As an answer to this crisis, the national budget presented six weeks ago offered a Rs.60,000 crore farm loan waiver and waved it as the magic bullet. The naivete of the prescription must stun you, were you not quick to catch the cruel cynicism behind the waiver. Election are nigh and rural India was sought to be bribed in exchange for votes. Confirmation of rank cynicism that animated the offer arrived when the government began to mount large political rallies, of the type that herald elections.
Mercifully sometimes, politicianss are cruelly thwarted. If the government thought it can call a snap election and ride home on the basis of the loan waiver, something awaited to startle it out of its wits. The inflation rate published shortly after the budget showed a sudden jump from 4% to 6% and it has risen every week since then to stand at 7.4% now. In the background, the price of oil per barrel was rising steadily beyond $115. It was officially pronounced that the US economy was in recession. Global food prices were getting out of reach because of droughts and because corn was being diverted to make fuel for cars. We may yet burn our houses to keep warm.
The visage of the government went from triumphal to feckless. It said inflation was a global phenomenon; that the rising prices were inevitable. Wait a minute, now. Did the western world not – rightly- condemn centralised economies, such as the erstwhile socialist ones, as those that lead to shortages and inflation? What then is a homogenised, integrated, globalized economy if not an internationally centralised one, where a sneeze propagates as a flu? Aren’t the virtues of strong, nearly self-sufficient localised economies, self-evident? Just a year ago India exported its surplus food as though it was going to a deposit pool from which it can draw whenever it wished. Now it hops around the world and finds there is no food to import even if it could afford the prices.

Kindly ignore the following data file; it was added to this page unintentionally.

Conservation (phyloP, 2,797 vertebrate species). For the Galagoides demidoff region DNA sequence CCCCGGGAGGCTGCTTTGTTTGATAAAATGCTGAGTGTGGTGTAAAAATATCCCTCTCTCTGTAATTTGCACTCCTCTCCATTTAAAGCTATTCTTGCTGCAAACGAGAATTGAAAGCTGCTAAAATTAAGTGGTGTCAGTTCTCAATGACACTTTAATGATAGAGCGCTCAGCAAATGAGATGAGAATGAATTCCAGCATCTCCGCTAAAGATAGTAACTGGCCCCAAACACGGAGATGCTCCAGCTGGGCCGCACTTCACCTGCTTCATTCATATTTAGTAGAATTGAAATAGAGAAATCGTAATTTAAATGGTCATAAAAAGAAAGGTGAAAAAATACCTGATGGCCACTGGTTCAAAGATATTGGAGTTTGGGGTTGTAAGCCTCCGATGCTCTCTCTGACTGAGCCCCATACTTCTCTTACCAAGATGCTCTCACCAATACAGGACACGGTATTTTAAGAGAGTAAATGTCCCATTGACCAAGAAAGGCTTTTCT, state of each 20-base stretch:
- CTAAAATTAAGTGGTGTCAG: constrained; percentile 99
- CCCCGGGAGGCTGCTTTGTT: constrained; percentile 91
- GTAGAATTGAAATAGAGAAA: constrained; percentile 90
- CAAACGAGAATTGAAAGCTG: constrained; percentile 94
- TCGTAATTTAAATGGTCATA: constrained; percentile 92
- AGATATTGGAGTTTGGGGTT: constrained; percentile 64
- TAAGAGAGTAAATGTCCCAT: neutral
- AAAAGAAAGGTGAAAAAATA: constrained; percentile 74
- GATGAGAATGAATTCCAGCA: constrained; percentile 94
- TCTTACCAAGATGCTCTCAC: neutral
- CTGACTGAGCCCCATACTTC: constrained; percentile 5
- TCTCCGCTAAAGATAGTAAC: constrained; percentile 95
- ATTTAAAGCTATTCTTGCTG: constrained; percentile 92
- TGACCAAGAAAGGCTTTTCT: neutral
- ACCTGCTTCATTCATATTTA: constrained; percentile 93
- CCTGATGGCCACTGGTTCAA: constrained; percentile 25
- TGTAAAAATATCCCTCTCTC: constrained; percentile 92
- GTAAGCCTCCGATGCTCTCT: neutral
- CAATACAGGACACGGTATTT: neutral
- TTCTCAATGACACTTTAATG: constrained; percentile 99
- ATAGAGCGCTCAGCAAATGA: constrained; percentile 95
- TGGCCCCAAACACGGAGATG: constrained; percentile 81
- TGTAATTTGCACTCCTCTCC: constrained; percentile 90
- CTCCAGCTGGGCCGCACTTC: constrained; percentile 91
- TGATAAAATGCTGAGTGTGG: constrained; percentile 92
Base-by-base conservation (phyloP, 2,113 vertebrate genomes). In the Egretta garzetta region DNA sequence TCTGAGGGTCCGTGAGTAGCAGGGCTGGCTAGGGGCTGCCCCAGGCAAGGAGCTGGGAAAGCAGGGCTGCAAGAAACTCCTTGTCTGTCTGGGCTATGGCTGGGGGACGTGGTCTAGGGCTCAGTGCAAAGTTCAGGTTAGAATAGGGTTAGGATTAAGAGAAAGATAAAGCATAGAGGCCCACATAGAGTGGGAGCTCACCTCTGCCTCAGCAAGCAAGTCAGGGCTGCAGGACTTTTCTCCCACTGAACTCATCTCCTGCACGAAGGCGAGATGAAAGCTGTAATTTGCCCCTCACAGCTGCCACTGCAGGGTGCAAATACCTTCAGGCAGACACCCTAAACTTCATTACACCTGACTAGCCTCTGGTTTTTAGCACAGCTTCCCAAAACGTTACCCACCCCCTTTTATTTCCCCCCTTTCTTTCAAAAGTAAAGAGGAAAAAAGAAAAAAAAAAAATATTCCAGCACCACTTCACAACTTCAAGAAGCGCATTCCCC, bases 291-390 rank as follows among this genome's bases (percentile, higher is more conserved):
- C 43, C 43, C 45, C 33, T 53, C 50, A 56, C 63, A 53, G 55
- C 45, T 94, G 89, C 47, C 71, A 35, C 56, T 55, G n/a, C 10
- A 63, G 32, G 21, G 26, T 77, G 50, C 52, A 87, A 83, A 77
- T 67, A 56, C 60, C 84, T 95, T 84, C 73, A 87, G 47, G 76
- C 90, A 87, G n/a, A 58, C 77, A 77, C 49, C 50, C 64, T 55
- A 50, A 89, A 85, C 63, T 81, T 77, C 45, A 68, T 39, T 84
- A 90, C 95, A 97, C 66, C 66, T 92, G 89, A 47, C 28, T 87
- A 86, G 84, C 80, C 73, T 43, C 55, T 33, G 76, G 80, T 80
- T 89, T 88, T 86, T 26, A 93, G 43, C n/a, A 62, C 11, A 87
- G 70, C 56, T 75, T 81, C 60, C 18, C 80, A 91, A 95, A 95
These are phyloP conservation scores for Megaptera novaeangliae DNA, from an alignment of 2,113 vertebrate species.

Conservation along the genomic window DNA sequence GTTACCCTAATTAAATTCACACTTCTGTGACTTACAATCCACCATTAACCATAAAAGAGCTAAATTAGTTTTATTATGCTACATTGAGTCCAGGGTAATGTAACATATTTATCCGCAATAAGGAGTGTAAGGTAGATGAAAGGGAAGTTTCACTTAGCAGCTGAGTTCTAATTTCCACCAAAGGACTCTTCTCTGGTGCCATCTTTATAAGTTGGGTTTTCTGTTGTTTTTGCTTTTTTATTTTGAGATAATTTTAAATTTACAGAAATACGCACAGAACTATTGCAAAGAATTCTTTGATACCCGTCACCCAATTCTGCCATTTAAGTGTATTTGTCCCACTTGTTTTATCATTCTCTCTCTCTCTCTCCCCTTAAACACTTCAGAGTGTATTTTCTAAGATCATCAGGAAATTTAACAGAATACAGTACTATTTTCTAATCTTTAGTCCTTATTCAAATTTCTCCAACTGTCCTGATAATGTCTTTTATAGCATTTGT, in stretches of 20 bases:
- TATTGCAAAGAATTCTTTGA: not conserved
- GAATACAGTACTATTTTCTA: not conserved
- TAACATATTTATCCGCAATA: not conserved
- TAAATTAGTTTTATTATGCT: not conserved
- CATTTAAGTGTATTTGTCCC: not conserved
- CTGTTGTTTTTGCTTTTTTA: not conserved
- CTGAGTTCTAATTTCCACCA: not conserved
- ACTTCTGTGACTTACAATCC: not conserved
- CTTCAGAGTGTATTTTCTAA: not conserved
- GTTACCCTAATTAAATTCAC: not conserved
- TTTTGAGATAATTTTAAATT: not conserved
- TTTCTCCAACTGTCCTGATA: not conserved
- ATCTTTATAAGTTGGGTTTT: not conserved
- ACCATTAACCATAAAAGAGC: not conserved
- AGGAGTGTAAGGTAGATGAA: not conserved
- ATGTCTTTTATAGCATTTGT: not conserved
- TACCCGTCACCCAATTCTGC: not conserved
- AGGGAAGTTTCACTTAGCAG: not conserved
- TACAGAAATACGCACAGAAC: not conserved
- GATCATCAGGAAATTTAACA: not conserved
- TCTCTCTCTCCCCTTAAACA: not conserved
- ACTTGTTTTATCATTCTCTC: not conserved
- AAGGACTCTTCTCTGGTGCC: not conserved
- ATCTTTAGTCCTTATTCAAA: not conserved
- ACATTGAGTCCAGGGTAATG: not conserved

Let us revisit the earlier referred irony. The urban world is formally well informed about inflation, climate change, stock and commodity exchanges,the nation’s budget, recession etc but it can escape the negative effects of these in the shorter term because of the cash in its pockets. Rural India on the other hand, has no formal knowledge of these but directly experiences them- consequences of unseasonal rains and rising costs of farm inputs for instance hit them almost immediately. The remaining question is whether rural India can survive these in the longer term. The answer would be yes, for it is closer to the neglected earth. But the yes is a qualified one. The malign neglect of farming must stop, convictions must grow that natural farming -as against chemical farming- can be profitable.
Well, well, well… isn’t this beginning to be a blame throwing article that I’d sworn I’d avoid when I took a break from GoodNewsIndia and jumped into pointReturn? Let me stop and propose instead, a solution that can turn India around.
Our rural crisis consists of the following: break up of communities and joint families leading to lack of manpower, decreasing soil fertility, depleting water resources, rising cost of inputs, lack of capacity at the village level to part-process and hold harvested produce and most of all, inefficiency and corruption of the bureaucracy and implementation agencies.